Skull Creek

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For the site in South Carolina, see Skull Creek (Beaufort County, South Carolina).

Skull Creek is a common name for a number of creeks and waterways in Australia. In each case, it is named so due to the killing of Aboriginal people in the area.

Don McLeod also tells a story of clashes over soak water at the time of the gold rushes in Western Australia:
During the time of the Laverton rush, the Blackfellows tried to keep their meagre water supplies hidden from the knowledge of white prospectors since their horses and camels quickly exhausted the limited soaks.
McLeod relates a story told to him by an old prospector by the name of Long, observing an Aboriginal man and woman:
The man took the throwing stick he was carrying and worked it into the sand. He then broke off a hollow reed and, placing it in the hole he had thus developed, lay down on his stomach and appeared to suck up something through the reed. His companion repeated his movements before they quietly moved on...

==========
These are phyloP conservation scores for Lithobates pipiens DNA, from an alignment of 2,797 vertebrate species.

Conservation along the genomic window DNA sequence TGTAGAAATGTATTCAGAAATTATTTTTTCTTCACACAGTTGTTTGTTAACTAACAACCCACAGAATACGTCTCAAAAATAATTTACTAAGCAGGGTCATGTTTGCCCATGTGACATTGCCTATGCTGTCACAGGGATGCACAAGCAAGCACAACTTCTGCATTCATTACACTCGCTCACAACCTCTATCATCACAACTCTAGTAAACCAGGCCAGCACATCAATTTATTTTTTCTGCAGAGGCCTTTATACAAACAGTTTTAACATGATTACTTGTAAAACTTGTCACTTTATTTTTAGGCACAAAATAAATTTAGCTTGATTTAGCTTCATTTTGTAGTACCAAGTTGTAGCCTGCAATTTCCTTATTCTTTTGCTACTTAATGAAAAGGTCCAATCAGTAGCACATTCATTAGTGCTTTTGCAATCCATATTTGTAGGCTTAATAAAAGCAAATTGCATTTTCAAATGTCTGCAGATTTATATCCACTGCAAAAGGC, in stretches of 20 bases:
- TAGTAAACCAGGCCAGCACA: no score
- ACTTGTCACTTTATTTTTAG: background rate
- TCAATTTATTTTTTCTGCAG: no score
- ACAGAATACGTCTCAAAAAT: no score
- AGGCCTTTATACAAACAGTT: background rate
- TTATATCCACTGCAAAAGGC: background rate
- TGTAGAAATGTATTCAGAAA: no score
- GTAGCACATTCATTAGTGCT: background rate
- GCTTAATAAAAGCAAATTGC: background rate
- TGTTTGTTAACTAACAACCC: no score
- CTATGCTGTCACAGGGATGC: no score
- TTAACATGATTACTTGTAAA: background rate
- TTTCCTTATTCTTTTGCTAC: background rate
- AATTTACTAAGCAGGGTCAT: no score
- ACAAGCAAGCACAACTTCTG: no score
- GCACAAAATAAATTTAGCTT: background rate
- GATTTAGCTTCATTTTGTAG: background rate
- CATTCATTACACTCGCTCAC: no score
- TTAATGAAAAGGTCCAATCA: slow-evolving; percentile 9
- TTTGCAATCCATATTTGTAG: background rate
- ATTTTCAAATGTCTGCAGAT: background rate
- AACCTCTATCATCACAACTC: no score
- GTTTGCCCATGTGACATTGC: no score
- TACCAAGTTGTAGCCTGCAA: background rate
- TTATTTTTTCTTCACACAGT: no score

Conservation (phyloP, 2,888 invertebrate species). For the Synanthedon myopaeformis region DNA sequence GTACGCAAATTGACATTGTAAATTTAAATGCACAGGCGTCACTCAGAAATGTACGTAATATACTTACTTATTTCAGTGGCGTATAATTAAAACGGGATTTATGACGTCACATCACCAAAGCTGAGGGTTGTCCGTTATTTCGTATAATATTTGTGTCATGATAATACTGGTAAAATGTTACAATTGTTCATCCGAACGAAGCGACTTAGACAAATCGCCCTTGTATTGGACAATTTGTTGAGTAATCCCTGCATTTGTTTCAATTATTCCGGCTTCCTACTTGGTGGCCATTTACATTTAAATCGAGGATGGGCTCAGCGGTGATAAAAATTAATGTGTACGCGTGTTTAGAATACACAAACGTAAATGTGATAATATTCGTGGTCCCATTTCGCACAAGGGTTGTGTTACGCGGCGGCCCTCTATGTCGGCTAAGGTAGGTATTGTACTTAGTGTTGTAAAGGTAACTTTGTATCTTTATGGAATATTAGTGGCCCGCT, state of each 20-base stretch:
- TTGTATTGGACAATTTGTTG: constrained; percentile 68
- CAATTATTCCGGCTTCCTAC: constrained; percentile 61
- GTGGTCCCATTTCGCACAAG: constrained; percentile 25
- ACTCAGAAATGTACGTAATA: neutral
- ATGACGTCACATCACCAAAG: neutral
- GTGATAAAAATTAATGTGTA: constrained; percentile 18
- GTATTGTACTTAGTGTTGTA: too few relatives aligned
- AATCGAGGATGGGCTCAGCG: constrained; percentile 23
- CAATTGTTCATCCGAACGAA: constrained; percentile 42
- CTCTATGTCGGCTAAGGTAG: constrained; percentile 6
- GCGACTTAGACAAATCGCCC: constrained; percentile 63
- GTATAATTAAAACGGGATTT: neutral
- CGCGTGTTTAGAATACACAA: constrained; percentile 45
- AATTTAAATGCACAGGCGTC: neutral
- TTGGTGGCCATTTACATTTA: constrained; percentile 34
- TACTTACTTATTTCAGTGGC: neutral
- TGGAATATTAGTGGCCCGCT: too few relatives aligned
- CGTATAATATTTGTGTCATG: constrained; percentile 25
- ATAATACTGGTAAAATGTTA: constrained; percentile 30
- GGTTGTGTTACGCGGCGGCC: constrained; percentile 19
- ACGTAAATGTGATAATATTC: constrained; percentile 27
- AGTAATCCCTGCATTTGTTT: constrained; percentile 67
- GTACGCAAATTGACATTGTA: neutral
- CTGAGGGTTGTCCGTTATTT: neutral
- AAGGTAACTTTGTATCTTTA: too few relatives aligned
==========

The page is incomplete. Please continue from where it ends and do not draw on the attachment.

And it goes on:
Without delay Long, with the aid of a shovel, proved the existence of a soak of sweet water, from which he replenished his supplies...Only a few days later in the same place, another prospector had the same Blackfellow bailed up, threatening to shoot him unless he revealed a source of water. This was certainly not an untypical bush encounter. However, [they were] interrupted by yet another prospector riding a camel. The Blackfellow took advantage of the confusion and threw a spear into the bush and escaped.
On the diggings, a hue and cry was raised over this alleged murderous attack and a party was quickly organised to set out and teach the Blackfellows a lesson - for daring to protect their water. Mustering what guns they could, the punitive party went out to what later became known as Skull Creek, and shot every Blackfellow they could find. The bodies were buried in shallow graves.[2]

Skeleton Creek[edit]

There are also numerous Skeleton Creeks around Australia, including:

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